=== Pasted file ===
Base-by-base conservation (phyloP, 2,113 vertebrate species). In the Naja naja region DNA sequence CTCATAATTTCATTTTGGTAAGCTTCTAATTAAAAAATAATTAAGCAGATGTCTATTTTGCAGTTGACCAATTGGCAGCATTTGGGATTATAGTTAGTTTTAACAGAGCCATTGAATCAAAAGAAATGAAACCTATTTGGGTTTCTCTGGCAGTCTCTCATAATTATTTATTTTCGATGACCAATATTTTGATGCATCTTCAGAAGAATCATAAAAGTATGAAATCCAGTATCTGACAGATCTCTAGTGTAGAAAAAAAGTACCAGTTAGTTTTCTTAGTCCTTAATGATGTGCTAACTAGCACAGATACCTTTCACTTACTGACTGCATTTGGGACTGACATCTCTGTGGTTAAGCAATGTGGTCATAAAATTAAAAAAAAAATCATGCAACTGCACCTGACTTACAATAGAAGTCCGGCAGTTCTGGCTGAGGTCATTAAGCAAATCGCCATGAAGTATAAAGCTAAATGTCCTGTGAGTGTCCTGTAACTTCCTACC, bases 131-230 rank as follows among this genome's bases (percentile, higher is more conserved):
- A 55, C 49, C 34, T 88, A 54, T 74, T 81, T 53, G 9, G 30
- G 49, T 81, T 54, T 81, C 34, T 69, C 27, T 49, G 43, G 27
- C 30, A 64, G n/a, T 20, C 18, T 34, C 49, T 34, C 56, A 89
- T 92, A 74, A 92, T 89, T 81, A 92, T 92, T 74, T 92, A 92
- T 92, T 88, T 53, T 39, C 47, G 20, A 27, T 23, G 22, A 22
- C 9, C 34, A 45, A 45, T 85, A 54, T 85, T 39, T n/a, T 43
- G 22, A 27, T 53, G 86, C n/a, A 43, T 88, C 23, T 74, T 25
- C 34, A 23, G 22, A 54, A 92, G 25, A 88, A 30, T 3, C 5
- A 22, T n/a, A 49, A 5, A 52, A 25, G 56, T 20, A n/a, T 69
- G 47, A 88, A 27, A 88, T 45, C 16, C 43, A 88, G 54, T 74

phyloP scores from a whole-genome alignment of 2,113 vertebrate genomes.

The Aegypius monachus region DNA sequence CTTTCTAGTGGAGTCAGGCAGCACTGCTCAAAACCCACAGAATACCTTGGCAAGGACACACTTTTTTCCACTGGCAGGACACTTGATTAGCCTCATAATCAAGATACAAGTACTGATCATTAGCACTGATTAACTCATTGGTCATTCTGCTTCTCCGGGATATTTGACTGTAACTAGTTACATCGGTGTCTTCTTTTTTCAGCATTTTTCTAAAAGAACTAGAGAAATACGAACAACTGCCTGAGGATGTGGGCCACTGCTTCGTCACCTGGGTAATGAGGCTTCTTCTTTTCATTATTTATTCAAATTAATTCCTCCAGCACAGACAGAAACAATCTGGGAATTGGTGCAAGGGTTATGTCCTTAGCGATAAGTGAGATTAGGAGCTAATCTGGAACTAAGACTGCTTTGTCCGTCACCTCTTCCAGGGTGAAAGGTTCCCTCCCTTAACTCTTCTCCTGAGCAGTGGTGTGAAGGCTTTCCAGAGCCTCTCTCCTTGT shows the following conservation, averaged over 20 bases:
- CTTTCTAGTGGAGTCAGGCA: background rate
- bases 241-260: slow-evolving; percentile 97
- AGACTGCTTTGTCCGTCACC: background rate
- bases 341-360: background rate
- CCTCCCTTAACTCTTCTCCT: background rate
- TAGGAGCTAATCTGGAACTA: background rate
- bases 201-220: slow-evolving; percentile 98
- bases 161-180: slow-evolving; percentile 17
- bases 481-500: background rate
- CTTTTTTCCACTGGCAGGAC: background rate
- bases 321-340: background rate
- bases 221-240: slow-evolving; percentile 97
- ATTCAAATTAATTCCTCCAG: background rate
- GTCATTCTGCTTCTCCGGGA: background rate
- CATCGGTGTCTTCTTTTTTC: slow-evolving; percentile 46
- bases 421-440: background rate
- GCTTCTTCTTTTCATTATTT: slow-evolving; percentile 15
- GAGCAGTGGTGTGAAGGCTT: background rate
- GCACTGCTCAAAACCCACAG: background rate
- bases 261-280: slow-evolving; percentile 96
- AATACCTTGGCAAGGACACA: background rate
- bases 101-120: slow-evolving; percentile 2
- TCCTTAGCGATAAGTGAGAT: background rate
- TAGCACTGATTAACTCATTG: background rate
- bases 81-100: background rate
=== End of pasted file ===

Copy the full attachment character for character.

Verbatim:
Base-by-base conservation (phyloP, 2,113 vertebrate species). In the Naja naja region DNA sequence CTCATAATTTCATTTTGGTAAGCTTCTAATTAAAAAATAATTAAGCAGATGTCTATTTTGCAGTTGACCAATTGGCAGCATTTGGGATTATAGTTAGTTTTAACAGAGCCATTGAATCAAAAGAAATGAAACCTATTTGGGTTTCTCTGGCAGTCTCTCATAATTATTTATTTTCGATGACCAATATTTTGATGCATCTTCAGAAGAATCATAAAAGTATGAAATCCAGTATCTGACAGATCTCTAGTGTAGAAAAAAAGTACCAGTTAGTTTTCTTAGTCCTTAATGATGTGCTAACTAGCACAGATACCTTTCACTTACTGACTGCATTTGGGACTGACATCTCTGTGGTTAAGCAATGTGGTCATAAAATTAAAAAAAAAATCATGCAACTGCACCTGACTTACAATAGAAGTCCGGCAGTTCTGGCTGAGGTCATTAAGCAAATCGCCATGAAGTATAAAGCTAAATGTCCTGTGAGTGTCCTGTAACTTCCTACC, bases 131-230 rank as follows among this genome's bases (percentile, higher is more conserved):
- A 55, C 49, C 34, T 88, A 54, T 74, T 81, T 53, G 9, G 30
- G 49, T 81, T 54, T 81, C 34, T 69, C 27, T 49, G 43, G 27
- C 30, A 64, G n/a, T 20, C 18, T 34, C 49, T 34, C 56, A 89
- T 92, A 74, A 92, T 89, T 81, A 92, T 92, T 74, T 92, A 92
- T 92, T 88, T 53, T 39, C 47, G 20, A 27, T 23, G 22, A 22
- C 9, C 34, A 45, A 45, T 85, A 54, T 85, T 39, T n/a, T 43
- G 22, A 27, T 53, G 86, C n/a, A 43, T 88, C 23, T 74, T 25
- C 34, A 23, G 22, A 54, A 92, G 25, A 88, A 30, T 3, C 5
- A 22, T n/a, A 49, A 5, A 52, A 25, G 56, T 20, A n/a, T 69
- G 47, A 88, A 27, A 88, T 45, C 16, C 43, A 88, G 54, T 74

phyloP scores from a whole-genome alignment of 2,113 vertebrate genomes.

The Aegypius monachus region DNA sequence CTTTCTAGTGGAGTCAGGCAGCACTGCTCAAAACCCACAGAATACCTTGGCAAGGACACACTTTTTTCCACTGGCAGGACACTTGATTAGCCTCATAATCAAGATACAAGTACTGATCATTAGCACTGATTAACTCATTGGTCATTCTGCTTCTCCGGGATATTTGACTGTAACTAGTTACATCGGTGTCTTCTTTTTTCAGCATTTTTCTAAAAGAACTAGAGAAATACGAACAACTGCCTGAGGATGTGGGCCACTGCTTCGTCACCTGGGTAATGAGGCTTCTTCTTTTCATTATTTATTCAAATTAATTCCTCCAGCACAGACAGAAACAATCTGGGAATTGGTGCAAGGGTTATGTCCTTAGCGATAAGTGAGATTAGGAGCTAATCTGGAACTAAGACTGCTTTGTCCGTCACCTCTTCCAGGGTGAAAGGTTCCCTCCCTTAACTCTTCTCCTGAGCAGTGGTGTGAAGGCTTTCCAGAGCCTCTCTCCTTGT shows the following conservation, averaged over 20 bases:
- CTTTCTAGTGGAGTCAGGCA: background rate
- bases 241-260: slow-evolving; percentile 97
- AGACTGCTTTGTCCGTCACC: background rate
- bases 341-360: background rate
- CCTCCCTTAACTCTTCTCCT: background rate
- TAGGAGCTAATCTGGAACTA: background rate
- bases 201-220: slow-evolving; percentile 98
- bases 161-180: slow-evolving; percentile 17
- bases 481-500: background rate
- CTTTTTTCCACTGGCAGGAC: background rate
- bases 321-340: background rate
- bases 221-240: slow-evolving; percentile 97
- ATTCAAATTAATTCCTCCAG: background rate
- GTCATTCTGCTTCTCCGGGA: background rate
- CATCGGTGTCTTCTTTTTTC: slow-evolving; percentile 46
- bases 421-440: background rate
- GCTTCTTCTTTTCATTATTT: slow-evolving; percentile 15
- GAGCAGTGGTGTGAAGGCTT: background rate
- GCACTGCTCAAAACCCACAG: background rate
- bases 261-280: slow-evolving; percentile 96
- AATACCTTGGCAAGGACACA: background rate
- bases 101-120: slow-evolving; percentile 2
- TCCTTAGCGATAAGTGAGAT: background rate
- TAGCACTGATTAACTCATTG: background rate
- bases 81-100: background rate